One of the strangest spectacles in American politics is the press coverage of a major speech or debate. You get a bunch of media personalities who, by definition, follow politics far more closely than the average American speculating about how they think the speech would play with a typical undecided voter. Compounding the irony, there’s often a description of a nominal swing demographic — the white working class, the heartland, whatever — that couldn’t be further from the experience of a wealthy television celebrity. And even crazier, many of these events aren’t actually watched by that many people; their most important consequence is as a driver of media coverage. Thus, undecided voters are affected by the media’s coverage of what they think undecided voters would have thought had they watched the thing. Ryan Avent proposes a better way:
I don’t want to diminish the work of my journalist buddies, many of whom have written some really good, really insightful stuff on the speech. But I think that we’d get much more informative coverage by randomly selecting ten viewers and asking them to write what they thought of it.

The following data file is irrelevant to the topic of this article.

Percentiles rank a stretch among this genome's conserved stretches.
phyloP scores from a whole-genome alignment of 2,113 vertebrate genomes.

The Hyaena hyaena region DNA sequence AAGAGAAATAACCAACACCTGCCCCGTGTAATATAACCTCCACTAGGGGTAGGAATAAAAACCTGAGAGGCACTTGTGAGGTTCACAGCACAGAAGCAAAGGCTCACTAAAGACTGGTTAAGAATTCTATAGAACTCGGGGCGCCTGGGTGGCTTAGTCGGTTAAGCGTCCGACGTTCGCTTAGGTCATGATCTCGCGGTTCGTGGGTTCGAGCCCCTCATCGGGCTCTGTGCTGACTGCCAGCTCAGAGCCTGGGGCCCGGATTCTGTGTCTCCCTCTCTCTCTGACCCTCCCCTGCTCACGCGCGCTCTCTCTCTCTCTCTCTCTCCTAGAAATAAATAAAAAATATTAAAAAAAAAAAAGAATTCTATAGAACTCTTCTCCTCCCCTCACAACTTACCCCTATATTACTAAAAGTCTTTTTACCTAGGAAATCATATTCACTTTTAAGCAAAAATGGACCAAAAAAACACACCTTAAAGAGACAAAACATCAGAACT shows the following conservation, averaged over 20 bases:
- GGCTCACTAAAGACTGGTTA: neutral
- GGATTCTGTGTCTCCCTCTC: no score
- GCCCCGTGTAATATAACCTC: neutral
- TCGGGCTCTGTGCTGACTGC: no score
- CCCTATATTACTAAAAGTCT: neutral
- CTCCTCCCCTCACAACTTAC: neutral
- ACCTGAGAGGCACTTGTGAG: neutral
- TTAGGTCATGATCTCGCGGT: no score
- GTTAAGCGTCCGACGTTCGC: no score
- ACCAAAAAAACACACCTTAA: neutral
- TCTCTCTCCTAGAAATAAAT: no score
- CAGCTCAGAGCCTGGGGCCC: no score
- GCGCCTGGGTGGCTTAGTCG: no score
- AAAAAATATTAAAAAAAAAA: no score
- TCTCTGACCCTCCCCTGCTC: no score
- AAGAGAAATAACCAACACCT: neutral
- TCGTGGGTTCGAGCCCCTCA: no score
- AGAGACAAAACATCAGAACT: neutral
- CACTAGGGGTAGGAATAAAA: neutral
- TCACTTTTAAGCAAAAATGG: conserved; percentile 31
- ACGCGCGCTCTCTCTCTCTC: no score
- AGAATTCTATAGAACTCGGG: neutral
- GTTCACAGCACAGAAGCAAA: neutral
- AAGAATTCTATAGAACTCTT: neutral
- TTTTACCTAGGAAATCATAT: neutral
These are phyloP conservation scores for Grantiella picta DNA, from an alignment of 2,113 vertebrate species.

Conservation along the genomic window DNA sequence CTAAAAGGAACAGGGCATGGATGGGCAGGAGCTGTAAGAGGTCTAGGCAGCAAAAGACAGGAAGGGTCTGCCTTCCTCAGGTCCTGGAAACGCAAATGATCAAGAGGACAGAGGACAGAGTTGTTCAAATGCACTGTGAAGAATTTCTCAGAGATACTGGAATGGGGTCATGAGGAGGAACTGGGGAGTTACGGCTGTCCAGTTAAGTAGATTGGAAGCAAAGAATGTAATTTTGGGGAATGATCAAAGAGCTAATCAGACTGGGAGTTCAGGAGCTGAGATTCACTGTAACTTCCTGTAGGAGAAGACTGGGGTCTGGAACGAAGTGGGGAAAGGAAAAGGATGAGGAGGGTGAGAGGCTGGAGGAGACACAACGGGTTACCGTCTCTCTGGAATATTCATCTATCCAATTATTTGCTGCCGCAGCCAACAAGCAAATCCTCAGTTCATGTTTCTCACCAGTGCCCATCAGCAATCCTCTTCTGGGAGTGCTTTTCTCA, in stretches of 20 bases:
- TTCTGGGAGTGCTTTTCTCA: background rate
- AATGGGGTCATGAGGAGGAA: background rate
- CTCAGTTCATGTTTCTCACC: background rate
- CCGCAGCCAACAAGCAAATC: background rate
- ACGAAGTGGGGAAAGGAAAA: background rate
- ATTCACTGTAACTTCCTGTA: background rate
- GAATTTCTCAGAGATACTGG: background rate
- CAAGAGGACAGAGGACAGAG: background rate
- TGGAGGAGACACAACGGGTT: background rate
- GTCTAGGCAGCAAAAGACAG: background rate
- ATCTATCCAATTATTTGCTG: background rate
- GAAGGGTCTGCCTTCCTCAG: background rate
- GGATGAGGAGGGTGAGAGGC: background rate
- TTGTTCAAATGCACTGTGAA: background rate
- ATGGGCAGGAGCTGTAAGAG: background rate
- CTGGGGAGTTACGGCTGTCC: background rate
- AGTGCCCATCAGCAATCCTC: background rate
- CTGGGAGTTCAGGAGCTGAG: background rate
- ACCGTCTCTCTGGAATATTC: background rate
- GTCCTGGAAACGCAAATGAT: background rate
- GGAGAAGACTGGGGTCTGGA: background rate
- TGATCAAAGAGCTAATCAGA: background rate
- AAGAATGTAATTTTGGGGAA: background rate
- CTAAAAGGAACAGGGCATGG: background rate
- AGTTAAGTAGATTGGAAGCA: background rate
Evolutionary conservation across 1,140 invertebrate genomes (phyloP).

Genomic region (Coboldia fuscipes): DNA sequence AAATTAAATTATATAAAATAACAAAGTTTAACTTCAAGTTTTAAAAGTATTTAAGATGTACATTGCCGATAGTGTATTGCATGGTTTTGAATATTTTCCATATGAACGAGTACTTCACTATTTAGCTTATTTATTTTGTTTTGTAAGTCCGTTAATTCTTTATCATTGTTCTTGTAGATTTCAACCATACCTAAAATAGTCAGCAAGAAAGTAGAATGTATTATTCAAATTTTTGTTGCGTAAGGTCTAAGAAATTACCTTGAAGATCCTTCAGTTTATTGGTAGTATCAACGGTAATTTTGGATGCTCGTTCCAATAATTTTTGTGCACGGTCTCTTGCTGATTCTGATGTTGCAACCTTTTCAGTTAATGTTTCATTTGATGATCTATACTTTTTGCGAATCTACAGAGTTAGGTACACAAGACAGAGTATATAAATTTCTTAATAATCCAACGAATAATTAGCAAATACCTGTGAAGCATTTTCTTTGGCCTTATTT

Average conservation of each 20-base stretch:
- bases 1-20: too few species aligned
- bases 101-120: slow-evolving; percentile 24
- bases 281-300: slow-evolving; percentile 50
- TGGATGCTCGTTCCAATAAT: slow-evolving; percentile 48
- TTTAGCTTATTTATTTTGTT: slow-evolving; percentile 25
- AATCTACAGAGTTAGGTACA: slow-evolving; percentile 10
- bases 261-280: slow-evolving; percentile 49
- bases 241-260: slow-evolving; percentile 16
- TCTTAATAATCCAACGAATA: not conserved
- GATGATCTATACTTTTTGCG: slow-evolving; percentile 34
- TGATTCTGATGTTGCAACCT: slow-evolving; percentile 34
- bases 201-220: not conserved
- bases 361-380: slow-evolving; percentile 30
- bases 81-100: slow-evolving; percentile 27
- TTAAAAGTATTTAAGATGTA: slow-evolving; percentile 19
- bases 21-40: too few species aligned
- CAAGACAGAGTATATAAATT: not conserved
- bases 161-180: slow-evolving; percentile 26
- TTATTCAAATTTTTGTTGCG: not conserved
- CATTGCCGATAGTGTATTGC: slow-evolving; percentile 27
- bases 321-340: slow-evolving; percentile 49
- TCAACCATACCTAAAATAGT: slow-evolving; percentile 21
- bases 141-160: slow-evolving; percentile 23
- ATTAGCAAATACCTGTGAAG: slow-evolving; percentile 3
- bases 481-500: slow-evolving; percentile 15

This makes a ton of sense. So much actual convention coverage is, by contrast, baffling. CNN appears to have spent vast sums of money flying their “talent” out to Denver, putting them up in hotels, and constructing an entire new set in order to provide a venue for talking heads to “cover” the convention by talking over the speeches. And then next week they’re going to do it all over again! Suppose they’d just sent one reporter, not built a new set, showed more speeches, and let their talking heads discuss the speeches from CNN’s usual studios in DC and Atlanta. They could have saved a ton of money. And would substantially fewer people have watched? MSNBC, too. Why did Keith Olbermann and Chris Matthews need to be in Denver? What value did that add?